The FTSE 100 (INDEXFTSE: UKX) surged by 81 (1.3%) points to reach 6,326 at its peak on Tuesday after PM Boris Johnson announced further lockdown easing measures and reports indicate that the UK’s economic activity is beginning to pick up. Markets were buoyed by good news on Tuesday, but the long-term implications of the coronavirus pandemic continue to take their toll across the board.
The end of lockdown is nigh in England, with the PM’s announcement that pubs, restaurants, hotels and hairdressers can all reopen come 4th of July – alongside a relaxation in the government’s current 2 metre social distancing guideline. People should continue to try and stay at least 6 feet apart where possible, but a “one metre plus” rule is set to be introduced in order to help close contact hospitality companies resume business as normal. The news comes as a welcome relief to an industry hit especially hard by lockdown, even as a number of restaurant chains – including family favourite Wagamama – call for further government support and prepare for mass redundancies once the UK’s furlough scheme comes to an end in October.
The manufacturing industry has seen a sharp rise in activity during June, according to data released by IHS Markit on Tuesday. Preliminary reports indicate that factories have returned to a growth trajectory having risen from 40.7 in May to 50.1 this month – crucially only just above the 50 point margin which represents stagnation. Manufacturing has no doubt benefitted from the easing of lockdown restrictions across the UK, although concerning reports of outbreaks of coronavirus at a meat processing factory in Wales threaten to undermine the good news. A total of 175 employees at the factory in Llangefni have tested positive for the virus and the site has been forced to close as local authorities attempt to stop the infection from spreading.
Despite the surge in economic activity, the car industry continues to struggle amid warnings that 1 in 6 jobs could be at risk. The Society of Motor Manufacturers and Traders have said that the industry is in “critical need” of government support, with a third of employees still on furlough and a record 99.7% free-fall in car volumes to the lowest level since World War II. The transport and motor industry have been among the hardest hit sectors of the UK economy and grim predictions of a no-deal Brexit on the horizon rub salt into the wounds of any hopes of a sustained recovery. A combination of reduced demand, social distancing and scuppered trade deals across Europe leave the industry in a difficult position with little solace that the hard times are over just yet.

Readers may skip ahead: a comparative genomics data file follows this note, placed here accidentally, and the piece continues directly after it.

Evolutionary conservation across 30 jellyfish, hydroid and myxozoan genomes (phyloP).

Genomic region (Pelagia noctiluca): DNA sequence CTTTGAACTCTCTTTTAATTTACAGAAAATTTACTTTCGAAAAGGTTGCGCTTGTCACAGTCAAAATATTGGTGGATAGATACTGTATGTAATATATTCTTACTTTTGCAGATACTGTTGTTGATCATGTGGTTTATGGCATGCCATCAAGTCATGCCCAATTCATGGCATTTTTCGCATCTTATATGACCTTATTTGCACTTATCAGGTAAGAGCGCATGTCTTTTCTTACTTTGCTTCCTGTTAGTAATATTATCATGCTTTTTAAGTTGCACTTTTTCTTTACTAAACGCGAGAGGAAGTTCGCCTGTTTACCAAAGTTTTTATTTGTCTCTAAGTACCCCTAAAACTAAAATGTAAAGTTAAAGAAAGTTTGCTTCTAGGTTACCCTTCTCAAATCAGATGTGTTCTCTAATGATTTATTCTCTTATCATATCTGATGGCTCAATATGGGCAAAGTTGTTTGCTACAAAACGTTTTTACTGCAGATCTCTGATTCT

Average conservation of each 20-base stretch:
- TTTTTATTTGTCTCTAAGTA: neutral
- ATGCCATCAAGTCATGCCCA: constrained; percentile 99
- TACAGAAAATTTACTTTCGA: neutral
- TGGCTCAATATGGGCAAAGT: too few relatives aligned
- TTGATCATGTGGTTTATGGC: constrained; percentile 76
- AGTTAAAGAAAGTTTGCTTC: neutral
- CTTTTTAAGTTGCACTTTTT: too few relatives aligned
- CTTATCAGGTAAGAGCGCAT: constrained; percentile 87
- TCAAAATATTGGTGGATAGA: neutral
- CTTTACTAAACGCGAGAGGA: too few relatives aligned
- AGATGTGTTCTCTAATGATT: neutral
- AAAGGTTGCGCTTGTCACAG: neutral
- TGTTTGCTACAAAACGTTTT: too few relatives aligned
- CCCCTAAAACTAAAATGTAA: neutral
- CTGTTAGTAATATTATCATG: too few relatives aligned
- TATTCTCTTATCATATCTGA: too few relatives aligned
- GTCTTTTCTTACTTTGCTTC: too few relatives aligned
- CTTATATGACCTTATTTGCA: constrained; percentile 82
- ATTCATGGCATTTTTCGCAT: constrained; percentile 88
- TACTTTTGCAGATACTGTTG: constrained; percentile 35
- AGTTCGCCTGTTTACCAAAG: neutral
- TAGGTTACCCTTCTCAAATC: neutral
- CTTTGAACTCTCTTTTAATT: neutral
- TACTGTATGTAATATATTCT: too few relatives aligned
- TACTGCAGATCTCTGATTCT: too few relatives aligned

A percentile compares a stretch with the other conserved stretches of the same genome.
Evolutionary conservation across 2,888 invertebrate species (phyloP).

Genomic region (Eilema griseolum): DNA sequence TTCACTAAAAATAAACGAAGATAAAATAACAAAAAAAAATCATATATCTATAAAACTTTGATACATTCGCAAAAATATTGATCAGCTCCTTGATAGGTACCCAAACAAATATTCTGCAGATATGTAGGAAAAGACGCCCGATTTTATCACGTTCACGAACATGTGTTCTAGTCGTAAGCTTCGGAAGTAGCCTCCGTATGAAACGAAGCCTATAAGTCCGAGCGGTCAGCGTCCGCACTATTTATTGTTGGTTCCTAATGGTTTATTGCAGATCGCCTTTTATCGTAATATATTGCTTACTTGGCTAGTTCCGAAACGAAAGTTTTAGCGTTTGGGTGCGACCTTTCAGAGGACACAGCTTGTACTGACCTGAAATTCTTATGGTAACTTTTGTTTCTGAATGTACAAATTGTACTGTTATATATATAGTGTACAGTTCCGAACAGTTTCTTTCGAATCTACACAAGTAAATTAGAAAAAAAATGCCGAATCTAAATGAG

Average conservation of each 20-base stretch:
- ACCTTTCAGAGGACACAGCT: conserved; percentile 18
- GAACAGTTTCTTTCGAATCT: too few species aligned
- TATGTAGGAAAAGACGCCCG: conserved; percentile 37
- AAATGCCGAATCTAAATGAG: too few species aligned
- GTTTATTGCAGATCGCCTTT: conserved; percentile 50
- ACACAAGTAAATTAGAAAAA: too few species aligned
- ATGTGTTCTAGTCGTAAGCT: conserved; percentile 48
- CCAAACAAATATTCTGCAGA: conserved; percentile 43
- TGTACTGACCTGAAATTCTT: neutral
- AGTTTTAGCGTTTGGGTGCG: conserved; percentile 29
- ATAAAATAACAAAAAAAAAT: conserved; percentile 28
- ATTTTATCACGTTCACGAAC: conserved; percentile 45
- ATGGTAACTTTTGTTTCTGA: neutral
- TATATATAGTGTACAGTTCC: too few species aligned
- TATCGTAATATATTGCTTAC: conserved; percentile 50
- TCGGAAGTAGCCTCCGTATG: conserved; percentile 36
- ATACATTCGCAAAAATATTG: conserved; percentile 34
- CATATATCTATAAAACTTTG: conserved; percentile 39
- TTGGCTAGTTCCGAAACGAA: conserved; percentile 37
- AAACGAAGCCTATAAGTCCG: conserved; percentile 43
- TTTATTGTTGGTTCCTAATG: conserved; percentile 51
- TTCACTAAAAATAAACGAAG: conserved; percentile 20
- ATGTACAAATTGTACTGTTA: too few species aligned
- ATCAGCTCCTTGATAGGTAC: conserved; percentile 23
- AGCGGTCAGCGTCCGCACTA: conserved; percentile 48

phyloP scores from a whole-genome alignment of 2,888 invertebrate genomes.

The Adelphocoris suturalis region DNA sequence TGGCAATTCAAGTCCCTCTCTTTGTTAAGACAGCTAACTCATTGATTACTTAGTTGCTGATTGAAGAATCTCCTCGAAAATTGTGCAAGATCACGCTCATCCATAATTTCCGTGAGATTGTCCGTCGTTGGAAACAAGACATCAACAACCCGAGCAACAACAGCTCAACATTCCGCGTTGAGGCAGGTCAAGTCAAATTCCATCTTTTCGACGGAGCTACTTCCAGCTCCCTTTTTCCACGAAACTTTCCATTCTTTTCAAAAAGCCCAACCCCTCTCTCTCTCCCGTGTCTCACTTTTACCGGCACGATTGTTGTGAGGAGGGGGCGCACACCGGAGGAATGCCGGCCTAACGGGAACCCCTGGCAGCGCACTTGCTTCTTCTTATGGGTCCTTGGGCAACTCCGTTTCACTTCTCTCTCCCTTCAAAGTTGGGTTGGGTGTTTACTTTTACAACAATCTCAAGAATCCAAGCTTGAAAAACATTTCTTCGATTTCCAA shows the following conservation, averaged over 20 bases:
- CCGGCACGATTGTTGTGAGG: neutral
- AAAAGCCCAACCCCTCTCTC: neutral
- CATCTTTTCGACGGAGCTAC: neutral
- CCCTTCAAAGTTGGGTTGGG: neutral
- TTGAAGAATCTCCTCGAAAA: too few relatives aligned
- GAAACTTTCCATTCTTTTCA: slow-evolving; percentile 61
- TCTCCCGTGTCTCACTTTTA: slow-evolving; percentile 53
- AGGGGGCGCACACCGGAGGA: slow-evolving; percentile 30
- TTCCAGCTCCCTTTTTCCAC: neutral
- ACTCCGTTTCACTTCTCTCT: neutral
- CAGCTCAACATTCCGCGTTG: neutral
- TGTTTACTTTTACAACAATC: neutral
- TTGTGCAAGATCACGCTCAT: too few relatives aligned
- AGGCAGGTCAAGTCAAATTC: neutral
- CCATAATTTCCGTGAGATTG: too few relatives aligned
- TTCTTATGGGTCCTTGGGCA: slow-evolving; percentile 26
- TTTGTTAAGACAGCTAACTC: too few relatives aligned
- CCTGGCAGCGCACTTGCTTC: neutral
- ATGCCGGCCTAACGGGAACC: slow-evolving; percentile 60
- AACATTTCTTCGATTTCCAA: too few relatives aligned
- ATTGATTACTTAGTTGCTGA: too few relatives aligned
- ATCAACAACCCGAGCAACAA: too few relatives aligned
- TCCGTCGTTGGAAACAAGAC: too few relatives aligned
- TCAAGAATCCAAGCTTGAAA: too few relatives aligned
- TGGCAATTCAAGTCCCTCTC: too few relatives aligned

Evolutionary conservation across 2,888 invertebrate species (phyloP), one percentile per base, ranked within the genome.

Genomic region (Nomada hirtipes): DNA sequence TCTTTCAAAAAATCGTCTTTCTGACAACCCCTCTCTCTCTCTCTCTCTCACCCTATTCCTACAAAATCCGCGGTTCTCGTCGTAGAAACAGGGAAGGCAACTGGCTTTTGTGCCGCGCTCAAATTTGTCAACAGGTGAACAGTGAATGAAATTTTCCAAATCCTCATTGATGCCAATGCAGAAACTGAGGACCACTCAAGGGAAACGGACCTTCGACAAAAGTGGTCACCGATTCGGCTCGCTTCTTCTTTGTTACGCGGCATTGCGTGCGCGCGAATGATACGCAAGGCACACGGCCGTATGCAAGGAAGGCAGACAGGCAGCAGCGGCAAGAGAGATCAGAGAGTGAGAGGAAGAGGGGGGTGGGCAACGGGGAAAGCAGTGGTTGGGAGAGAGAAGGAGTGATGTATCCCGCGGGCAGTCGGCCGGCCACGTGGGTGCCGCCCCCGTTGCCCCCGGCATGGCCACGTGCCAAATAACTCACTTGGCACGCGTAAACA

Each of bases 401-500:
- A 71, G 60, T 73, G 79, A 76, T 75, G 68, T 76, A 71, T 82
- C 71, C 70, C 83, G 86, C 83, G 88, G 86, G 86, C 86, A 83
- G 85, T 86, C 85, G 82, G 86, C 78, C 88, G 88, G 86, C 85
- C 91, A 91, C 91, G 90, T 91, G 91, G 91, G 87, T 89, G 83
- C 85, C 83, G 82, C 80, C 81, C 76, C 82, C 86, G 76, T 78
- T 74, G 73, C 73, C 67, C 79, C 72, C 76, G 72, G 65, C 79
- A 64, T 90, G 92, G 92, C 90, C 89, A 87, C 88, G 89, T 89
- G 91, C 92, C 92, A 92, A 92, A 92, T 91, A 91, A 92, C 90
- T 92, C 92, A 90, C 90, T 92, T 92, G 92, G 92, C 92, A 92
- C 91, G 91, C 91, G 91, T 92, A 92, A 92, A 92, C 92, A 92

Coronavirus is also set to change the office landscape permanently, according to reports by Reuters. The financial districts in Bank and Canary Wharf told record numbers of employees to work from home during the peak of the pandemic, but even as lockdown measures are eased, a significant proportion of those that have been working out of office are set to be encouraged to do so for the foreseeable future. Banks are planning to cut office space and “reset” their operations after large numbers of employees proved that working from home was effective and sustainable in the long-term. The strategic move is also likely to help cut costs, as renting space in London is notoriously expensive and working remotely is expected to remain attractive to businesses while social distancing measures remain in place.
Tomorrow is Quarter Day for the UK retail sector, as businesses are expected to pay rent for the next 3 months to their landlords. The expectation is that less than half of due amounts will be collected as high street businesses were forced to shut between March and June. A number of commercial landlords are facing bankruptcy – including INTU Properties, which owns Lakeside shopping centre – after a collapse in rental payments from tenants as stores labelled “non-essential” by the UK government. INTU (LON: INTU) has since appointed accountancy firm KPMG to help develop a “contingency plan” for the months ahead. The company’s share price has slid 4.56% or GBX -0.21 BST 16:35 23/06/20 on the eve of the long-awaited collection date.
Rounding up the news of the day, the Euro jumped to its highest level in the last 4 months following Markit’s upbeat economic report, as the manufacturing PMI in the eurozone jumped to 46.9 this month from the previous 39.4 in May. The USA’s PMI rose to 46.8 from 37.0 in May, showing signs that the economy across the pond is also starting to recover, although it still remains considerably below the 50 point stagnation mark. Meanwhile, the British sterling remained largely unchanged against the US dollar by today’s updates.
So, a mixed bag for global markets overall on Tuesday, but hopes that economic recovery is imminent continue to be stoked by glimpses of good news across the majority of sectors.